I really wanted to get into Butler, they are the highest passing rate NCLEX school in the area, well respected by hospitals, and hard to get in to.  Like 25% of the people that apply get in.  Admission is numbers based, whichever 56 applicants have the highest grades in certain classes, test scores, etc. get in, and about 200-300 apply every semester.  Woof! But, along I went in on this ride.  Started taking prerequisite classes and dusted up on my studying skills.  This old brain was a little rusty, but in October of 2014, I received that wonderful letter saying I was accepted.  Woot! Woot!  Now the fun can really begin!

My first semester clinical rotation, I was assigned to a nursing home.  Well, I was already a CNA, so what was I really going to learn?  Butler has a very strict policy of what they say goes, but in my heart I knew I was not supposed to be there.  I spoke with the lead instructor and she basically laughed at me.  The next class, she comes up to me and says one of the other students can't be at this hospital, could you trade?  Well yes I can!  She said it's your lucky day, I said, I believe in God.  

Second semester was labor and delivery and pediatrics.  God thought He would be oh so funny and give me a little real world experience and sent us Catherine.  Hahahahaha.  Try being in nursing school hearing about all the bad things that can happen to "elderly" mothers.  Then in my rotation for c-section deliveries, the patient I was supposed to work with, didn't want a student.  Funny.  Turns out I had to have a c-section, and I'm pretty sure if I had seen one, I would have been ANXIOUS!  God 3, Christi 0.

Another funny thing, my due date was May 9, my final for nursing 3rd semester was May 10. Hahahaha.  I told my instructors what was going on and what the possibilities were.  Well, as long as I finished clinically, I could take an incomplete in the class, finish over the summer, and then catch back up with my classmates in August.  So on I went.  Third semester clinicals are broken up into 2 sections, ICU/acute care and then behavioral health. Not saying behavioral health isn't important, but of the 2, ICU/acute is much more physically demanding.   And what was my rotation?  ICU/acute care first, then behavioral health.  So there I was 9 months pregnant going to behavioral health therapy sessions. Everyone was most kind, funny, and incredulous that I was so close to my due date.  But, I finished clinically on Tuesday May 3, and I hadn't missed once!  In fact, in my whole tenure at Butler Nursing, I never missed a clinical hour.  Yes, I would like a cookie for perfect attendance (lol!).  On Wednesday, the 4th,  we went in for our regular appointment and were admitted to the hospital.  On Thursday, Catherine was delivered via c-section, On Sunday we were dismissed, on Monday I took a make-up test, and on Tuesday the 10th I took the final.  Woof.   God 10, Christi 0.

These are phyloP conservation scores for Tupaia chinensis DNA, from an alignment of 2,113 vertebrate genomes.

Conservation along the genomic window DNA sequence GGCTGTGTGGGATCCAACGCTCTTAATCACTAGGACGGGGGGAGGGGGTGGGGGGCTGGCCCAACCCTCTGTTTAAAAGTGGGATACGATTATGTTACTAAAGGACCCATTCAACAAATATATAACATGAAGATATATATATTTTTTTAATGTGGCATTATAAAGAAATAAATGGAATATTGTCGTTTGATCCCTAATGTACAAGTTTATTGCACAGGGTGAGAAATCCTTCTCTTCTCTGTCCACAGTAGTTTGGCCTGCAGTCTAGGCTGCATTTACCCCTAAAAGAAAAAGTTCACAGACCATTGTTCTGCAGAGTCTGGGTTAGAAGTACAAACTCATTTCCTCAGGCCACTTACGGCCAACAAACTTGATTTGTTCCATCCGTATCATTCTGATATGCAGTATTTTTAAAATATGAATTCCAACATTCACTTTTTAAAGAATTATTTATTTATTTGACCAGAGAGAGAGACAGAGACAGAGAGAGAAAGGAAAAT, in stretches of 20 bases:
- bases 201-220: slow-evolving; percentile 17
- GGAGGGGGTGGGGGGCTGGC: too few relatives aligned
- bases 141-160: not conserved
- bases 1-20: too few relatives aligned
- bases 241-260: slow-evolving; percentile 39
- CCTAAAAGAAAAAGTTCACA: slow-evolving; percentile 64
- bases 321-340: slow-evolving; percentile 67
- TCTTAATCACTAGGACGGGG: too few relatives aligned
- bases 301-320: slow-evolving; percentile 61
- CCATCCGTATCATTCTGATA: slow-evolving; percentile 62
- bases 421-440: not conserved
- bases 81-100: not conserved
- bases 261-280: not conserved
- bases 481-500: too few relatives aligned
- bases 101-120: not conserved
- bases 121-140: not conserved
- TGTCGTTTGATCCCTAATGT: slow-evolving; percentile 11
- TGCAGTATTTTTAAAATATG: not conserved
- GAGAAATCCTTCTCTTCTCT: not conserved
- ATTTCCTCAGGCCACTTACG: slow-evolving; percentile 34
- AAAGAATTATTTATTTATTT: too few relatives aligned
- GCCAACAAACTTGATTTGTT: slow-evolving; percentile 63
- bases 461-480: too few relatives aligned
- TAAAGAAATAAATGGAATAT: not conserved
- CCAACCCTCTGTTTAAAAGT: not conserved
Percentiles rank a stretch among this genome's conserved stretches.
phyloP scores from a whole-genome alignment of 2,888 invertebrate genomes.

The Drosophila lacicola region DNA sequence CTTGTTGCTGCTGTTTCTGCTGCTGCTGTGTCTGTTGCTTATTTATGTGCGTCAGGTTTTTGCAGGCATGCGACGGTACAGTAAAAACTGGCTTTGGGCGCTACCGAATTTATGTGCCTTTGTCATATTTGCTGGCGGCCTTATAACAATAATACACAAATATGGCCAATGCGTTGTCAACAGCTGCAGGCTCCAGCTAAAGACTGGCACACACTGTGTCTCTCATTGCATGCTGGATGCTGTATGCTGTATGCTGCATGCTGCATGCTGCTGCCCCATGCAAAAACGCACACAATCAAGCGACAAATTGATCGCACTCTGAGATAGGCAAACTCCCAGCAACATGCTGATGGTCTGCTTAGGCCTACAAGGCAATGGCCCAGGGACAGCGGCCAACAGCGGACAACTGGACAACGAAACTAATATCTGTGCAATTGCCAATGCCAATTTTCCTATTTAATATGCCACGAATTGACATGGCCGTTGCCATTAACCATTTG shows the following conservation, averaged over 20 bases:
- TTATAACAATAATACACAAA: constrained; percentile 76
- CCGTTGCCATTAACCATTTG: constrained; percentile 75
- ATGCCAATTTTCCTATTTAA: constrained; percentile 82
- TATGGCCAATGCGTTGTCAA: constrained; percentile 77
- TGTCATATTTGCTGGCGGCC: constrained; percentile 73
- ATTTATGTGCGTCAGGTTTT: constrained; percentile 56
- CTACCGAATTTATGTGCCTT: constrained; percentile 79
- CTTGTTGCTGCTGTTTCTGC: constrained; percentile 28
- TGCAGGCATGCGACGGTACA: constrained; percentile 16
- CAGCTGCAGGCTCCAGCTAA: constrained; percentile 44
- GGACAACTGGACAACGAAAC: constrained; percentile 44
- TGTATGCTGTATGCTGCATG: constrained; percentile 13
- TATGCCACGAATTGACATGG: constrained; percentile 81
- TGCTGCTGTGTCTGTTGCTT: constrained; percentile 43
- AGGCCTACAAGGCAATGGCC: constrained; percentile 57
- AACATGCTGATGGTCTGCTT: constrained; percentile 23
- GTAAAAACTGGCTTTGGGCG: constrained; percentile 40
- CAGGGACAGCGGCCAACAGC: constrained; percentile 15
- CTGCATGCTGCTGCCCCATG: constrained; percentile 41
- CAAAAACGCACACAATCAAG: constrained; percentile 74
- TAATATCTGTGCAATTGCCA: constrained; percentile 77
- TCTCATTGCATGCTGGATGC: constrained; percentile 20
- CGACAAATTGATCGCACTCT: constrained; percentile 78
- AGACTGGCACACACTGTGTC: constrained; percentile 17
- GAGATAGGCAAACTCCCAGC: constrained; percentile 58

Fourth semester was especially difficult for me.  The material is harder, more clinical days, and this cute 10-pound bundle of joy that didn't seem to interested in assisting with studying neuro dysfunction, endocrine, or musculoskeletal disease processes.  But on I went.  My clinical location and clinical instructor were great allowing me to use the pumping room, so I could reach my goal of 6 months.  I was a student, what did the location care if I did or not, but they welcomed me and Ethel (my trusty Medela pump).  Somehow I made it through the semester without failing.  Was it my greatest academic achievement?  Nope, but I made it!  God 30, Christi 0.

Then I passed NCLEX!!!  Along this whole journey, being a CNA -> CMA -> LPN, and finally RN,  God has been there right along with me.  His Hands have been there the whole time.  There were so many times I would be crying all the way home, wondering how I was going to make it, but I did.  God is so good.  There are so many stories of my interactions with residents and patients, that I KNOW this is where I am supposed to be.  Nursing is what I am supposed to do.  I can talk to anybody, I cut the crap, and am kind of bossy.  Which all tends to work out when caring for someone.  This is the ministry I am supposed to do.  I have never been so certain of something in my life.  

I played around for about 3 months with the idea of a tattoo, 'Thy will be done".  Drawing it on my hand, asking people for ideas about tattoos, etc.  And I finally did it!  I wanted it next to my hands, just as God has had His Hands on me this whole journey, I will now have my hands on people.  And it is what I am supposed to do. 

I hope people ask me about it, I hope I can share His story while changing their britches, telling them the importance of taking their pills, and holding their hand when they pass away. 

God is so good and I am His servant.

Amen!